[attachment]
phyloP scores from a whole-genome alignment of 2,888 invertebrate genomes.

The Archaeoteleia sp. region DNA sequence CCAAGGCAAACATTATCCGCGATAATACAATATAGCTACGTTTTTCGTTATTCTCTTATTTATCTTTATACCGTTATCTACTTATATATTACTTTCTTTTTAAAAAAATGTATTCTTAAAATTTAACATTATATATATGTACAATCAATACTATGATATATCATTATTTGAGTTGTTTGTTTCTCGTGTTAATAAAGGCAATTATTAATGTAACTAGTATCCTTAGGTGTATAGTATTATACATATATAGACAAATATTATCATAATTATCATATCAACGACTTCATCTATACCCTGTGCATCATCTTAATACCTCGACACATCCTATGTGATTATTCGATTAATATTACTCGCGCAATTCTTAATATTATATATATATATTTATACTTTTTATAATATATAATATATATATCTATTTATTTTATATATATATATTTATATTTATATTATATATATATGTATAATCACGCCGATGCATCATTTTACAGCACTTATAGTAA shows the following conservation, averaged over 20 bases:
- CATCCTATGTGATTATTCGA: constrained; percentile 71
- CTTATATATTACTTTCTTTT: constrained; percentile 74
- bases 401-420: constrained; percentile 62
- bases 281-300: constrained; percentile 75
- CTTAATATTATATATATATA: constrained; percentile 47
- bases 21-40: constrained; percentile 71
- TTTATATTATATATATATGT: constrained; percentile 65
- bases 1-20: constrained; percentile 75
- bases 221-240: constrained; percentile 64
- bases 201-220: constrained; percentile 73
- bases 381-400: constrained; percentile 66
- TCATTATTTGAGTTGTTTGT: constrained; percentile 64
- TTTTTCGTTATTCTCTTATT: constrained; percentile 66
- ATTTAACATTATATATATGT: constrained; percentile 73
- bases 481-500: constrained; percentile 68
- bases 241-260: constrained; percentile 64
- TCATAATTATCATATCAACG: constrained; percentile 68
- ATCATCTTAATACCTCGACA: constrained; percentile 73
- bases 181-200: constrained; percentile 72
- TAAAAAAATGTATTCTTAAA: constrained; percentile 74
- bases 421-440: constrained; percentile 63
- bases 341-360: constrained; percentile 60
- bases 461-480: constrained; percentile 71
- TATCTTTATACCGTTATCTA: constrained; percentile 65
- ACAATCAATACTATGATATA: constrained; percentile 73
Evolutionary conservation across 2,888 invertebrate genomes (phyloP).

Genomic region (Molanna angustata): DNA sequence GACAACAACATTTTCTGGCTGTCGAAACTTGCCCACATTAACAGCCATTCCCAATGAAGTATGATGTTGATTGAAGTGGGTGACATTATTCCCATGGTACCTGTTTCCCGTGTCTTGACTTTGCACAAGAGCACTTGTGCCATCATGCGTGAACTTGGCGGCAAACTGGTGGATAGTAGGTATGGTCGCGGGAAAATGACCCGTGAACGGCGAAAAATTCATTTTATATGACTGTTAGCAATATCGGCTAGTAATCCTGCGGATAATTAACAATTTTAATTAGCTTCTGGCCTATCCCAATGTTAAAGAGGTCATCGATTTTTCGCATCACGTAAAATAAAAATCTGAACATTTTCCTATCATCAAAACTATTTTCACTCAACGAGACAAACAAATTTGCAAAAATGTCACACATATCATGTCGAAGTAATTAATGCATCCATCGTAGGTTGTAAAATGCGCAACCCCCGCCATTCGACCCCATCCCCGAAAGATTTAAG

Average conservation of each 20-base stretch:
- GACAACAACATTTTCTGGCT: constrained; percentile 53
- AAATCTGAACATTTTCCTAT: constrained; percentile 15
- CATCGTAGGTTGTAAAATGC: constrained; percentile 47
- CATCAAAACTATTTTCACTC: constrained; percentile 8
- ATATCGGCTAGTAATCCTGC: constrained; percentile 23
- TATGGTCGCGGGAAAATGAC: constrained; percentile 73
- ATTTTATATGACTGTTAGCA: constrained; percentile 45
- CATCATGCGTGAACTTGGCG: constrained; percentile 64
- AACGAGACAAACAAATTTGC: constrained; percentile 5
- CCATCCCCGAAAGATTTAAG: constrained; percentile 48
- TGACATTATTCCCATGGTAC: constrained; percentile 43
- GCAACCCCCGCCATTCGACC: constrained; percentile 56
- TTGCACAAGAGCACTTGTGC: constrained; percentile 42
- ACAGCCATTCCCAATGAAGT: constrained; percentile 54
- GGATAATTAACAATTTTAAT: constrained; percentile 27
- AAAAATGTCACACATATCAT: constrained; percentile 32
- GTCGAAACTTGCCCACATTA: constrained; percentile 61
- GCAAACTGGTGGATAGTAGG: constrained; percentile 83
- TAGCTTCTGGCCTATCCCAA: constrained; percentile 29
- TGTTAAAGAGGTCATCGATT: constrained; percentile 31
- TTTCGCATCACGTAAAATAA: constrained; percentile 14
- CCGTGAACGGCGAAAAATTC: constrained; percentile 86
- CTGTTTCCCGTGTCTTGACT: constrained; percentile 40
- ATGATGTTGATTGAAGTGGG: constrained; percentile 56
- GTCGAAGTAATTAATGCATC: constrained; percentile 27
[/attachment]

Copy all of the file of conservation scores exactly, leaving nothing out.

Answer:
phyloP scores from a whole-genome alignment of 2,888 invertebrate genomes.

The Archaeoteleia sp. region DNA sequence CCAAGGCAAACATTATCCGCGATAATACAATATAGCTACGTTTTTCGTTATTCTCTTATTTATCTTTATACCGTTATCTACTTATATATTACTTTCTTTTTAAAAAAATGTATTCTTAAAATTTAACATTATATATATGTACAATCAATACTATGATATATCATTATTTGAGTTGTTTGTTTCTCGTGTTAATAAAGGCAATTATTAATGTAACTAGTATCCTTAGGTGTATAGTATTATACATATATAGACAAATATTATCATAATTATCATATCAACGACTTCATCTATACCCTGTGCATCATCTTAATACCTCGACACATCCTATGTGATTATTCGATTAATATTACTCGCGCAATTCTTAATATTATATATATATATTTATACTTTTTATAATATATAATATATATATCTATTTATTTTATATATATATATTTATATTTATATTATATATATATGTATAATCACGCCGATGCATCATTTTACAGCACTTATAGTAA shows the following conservation, averaged over 20 bases:
- CATCCTATGTGATTATTCGA: constrained; percentile 71
- CTTATATATTACTTTCTTTT: constrained; percentile 74
- bases 401-420: constrained; percentile 62
- bases 281-300: constrained; percentile 75
- CTTAATATTATATATATATA: constrained; percentile 47
- bases 21-40: constrained; percentile 71
- TTTATATTATATATATATGT: constrained; percentile 65
- bases 1-20: constrained; percentile 75
- bases 221-240: constrained; percentile 64
- bases 201-220: constrained; percentile 73
- bases 381-400: constrained; percentile 66
- TCATTATTTGAGTTGTTTGT: constrained; percentile 64
- TTTTTCGTTATTCTCTTATT: constrained; percentile 66
- ATTTAACATTATATATATGT: constrained; percentile 73
- bases 481-500: constrained; percentile 68
- bases 241-260: constrained; percentile 64
- TCATAATTATCATATCAACG: constrained; percentile 68
- ATCATCTTAATACCTCGACA: constrained; percentile 73
- bases 181-200: constrained; percentile 72
- TAAAAAAATGTATTCTTAAA: constrained; percentile 74
- bases 421-440: constrained; percentile 63
- bases 341-360: constrained; percentile 60
- bases 461-480: constrained; percentile 71
- TATCTTTATACCGTTATCTA: constrained; percentile 65
- ACAATCAATACTATGATATA: constrained; percentile 73
Evolutionary conservation across 2,888 invertebrate genomes (phyloP).

Genomic region (Molanna angustata): DNA sequence GACAACAACATTTTCTGGCTGTCGAAACTTGCCCACATTAACAGCCATTCCCAATGAAGTATGATGTTGATTGAAGTGGGTGACATTATTCCCATGGTACCTGTTTCCCGTGTCTTGACTTTGCACAAGAGCACTTGTGCCATCATGCGTGAACTTGGCGGCAAACTGGTGGATAGTAGGTATGGTCGCGGGAAAATGACCCGTGAACGGCGAAAAATTCATTTTATATGACTGTTAGCAATATCGGCTAGTAATCCTGCGGATAATTAACAATTTTAATTAGCTTCTGGCCTATCCCAATGTTAAAGAGGTCATCGATTTTTCGCATCACGTAAAATAAAAATCTGAACATTTTCCTATCATCAAAACTATTTTCACTCAACGAGACAAACAAATTTGCAAAAATGTCACACATATCATGTCGAAGTAATTAATGCATCCATCGTAGGTTGTAAAATGCGCAACCCCCGCCATTCGACCCCATCCCCGAAAGATTTAAG

Average conservation of each 20-base stretch:
- GACAACAACATTTTCTGGCT: constrained; percentile 53
- AAATCTGAACATTTTCCTAT: constrained; percentile 15
- CATCGTAGGTTGTAAAATGC: constrained; percentile 47
- CATCAAAACTATTTTCACTC: constrained; percentile 8
- ATATCGGCTAGTAATCCTGC: constrained; percentile 23
- TATGGTCGCGGGAAAATGAC: constrained; percentile 73
- ATTTTATATGACTGTTAGCA: constrained; percentile 45
- CATCATGCGTGAACTTGGCG: constrained; percentile 64
- AACGAGACAAACAAATTTGC: constrained; percentile 5
- CCATCCCCGAAAGATTTAAG: constrained; percentile 48
- TGACATTATTCCCATGGTAC: constrained; percentile 43
- GCAACCCCCGCCATTCGACC: constrained; percentile 56
- TTGCACAAGAGCACTTGTGC: constrained; percentile 42
- ACAGCCATTCCCAATGAAGT: constrained; percentile 54
- GGATAATTAACAATTTTAAT: constrained; percentile 27
- AAAAATGTCACACATATCAT: constrained; percentile 32
- GTCGAAACTTGCCCACATTA: constrained; percentile 61
- GCAAACTGGTGGATAGTAGG: constrained; percentile 83
- TAGCTTCTGGCCTATCCCAA: constrained; percentile 29
- TGTTAAAGAGGTCATCGATT: constrained; percentile 31
- TTTCGCATCACGTAAAATAA: constrained; percentile 14
- CCGTGAACGGCGAAAAATTC: constrained; percentile 86
- CTGTTTCCCGTGTCTTGACT: constrained; percentile 40
- ATGATGTTGATTGAAGTGGG: constrained; percentile 56
- GTCGAAGTAATTAATGCATC: constrained; percentile 27